Research Resources: National Archives (NARA) Releases 1950 U.S Census Online
Taken every 10 years since 1790, the United States census provides a snapshot of the nation’s population. Because of a 72-year restriction on access to the records, the most recent census year currently available is 1950.
On April 1, 2022, the 1950 Census was released, and users can access it for free through a dedicated website at 1950census.archives.gov. This population census is the 17th decennial census of the United States. The National Archives and Records Administration (NARA) has digitized and is providing free online access to the 1950 Census population schedules for U.S. states and territories, enumeration district maps, and enumeration district descriptions.
You can search the 1950 Census website by name and location. You can also search by Indian Reservation for form P8 Indian Reservation Schedules.
To develop the initial name index, we are using Amazon Web Services’ artificial intelligence / optical character recognition (AI/OCR) Textract tool to extract the handwritten names from the digitized 1950 Census population schedules.
Because the initial name index is built on optical character recognition (OCR) technology, it is not 100-percent accurate. The National Archives is asking for your help in submitting name updates to the index using a transcription tool that is available on the 1950 Census website. You can help us improve the accuracy of the name index and make the records more accessible for everyone. More information will be forthcoming.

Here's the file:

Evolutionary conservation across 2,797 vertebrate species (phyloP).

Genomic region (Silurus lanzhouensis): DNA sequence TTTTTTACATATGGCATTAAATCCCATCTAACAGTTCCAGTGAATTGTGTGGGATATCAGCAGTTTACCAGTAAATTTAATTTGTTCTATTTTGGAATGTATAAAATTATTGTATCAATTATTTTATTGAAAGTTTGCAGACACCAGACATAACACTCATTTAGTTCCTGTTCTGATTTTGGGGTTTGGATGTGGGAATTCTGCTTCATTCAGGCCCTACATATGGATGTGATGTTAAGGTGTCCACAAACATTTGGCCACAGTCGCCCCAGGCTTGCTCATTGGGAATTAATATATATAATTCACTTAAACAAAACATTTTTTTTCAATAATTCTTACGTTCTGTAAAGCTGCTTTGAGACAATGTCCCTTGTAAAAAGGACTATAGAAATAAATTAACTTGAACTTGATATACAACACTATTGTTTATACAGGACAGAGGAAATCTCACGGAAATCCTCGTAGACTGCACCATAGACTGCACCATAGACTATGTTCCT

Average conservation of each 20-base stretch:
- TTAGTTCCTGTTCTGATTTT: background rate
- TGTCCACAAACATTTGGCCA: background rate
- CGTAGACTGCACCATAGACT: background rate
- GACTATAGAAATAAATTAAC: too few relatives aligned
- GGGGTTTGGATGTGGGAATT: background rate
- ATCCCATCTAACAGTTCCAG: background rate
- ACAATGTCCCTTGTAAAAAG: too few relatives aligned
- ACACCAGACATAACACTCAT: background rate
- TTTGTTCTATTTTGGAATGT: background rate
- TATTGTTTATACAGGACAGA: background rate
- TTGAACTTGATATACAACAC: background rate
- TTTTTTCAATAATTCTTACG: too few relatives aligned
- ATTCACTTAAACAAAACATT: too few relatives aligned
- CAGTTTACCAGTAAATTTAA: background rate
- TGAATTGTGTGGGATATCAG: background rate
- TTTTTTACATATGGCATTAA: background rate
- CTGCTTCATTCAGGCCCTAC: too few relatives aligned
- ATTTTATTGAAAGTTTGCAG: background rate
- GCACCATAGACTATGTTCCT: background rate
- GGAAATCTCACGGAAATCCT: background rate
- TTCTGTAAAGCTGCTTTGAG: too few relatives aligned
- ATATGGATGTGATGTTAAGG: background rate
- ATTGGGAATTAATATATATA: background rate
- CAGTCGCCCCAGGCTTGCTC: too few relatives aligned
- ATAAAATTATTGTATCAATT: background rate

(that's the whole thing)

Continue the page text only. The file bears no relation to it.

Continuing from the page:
In addition, researchers can download the full 1950 Census dataset through the Amazon Web Services’ (AWS) Registry of Open Data.
Direct to 1950 U.S Census Online (Search)
Direct to Questions About the Census
Direct to Census FAQs
Direct to Additional Help/Resources
About Gary Price
Gary Price (firstname.lastname@example.org) is a librarian, writer, consultant, and frequent conference speaker based in the Washington D.C. metro area. He earned his MLIS degree from Wayne State University in Detroit. Price has won several awards including the SLA Innovations in Technology Award and Alumnus of the Year from the Wayne St. University Library and Information Science Program. From 2006-2009 he was Director of Online Information Services at Ask.com.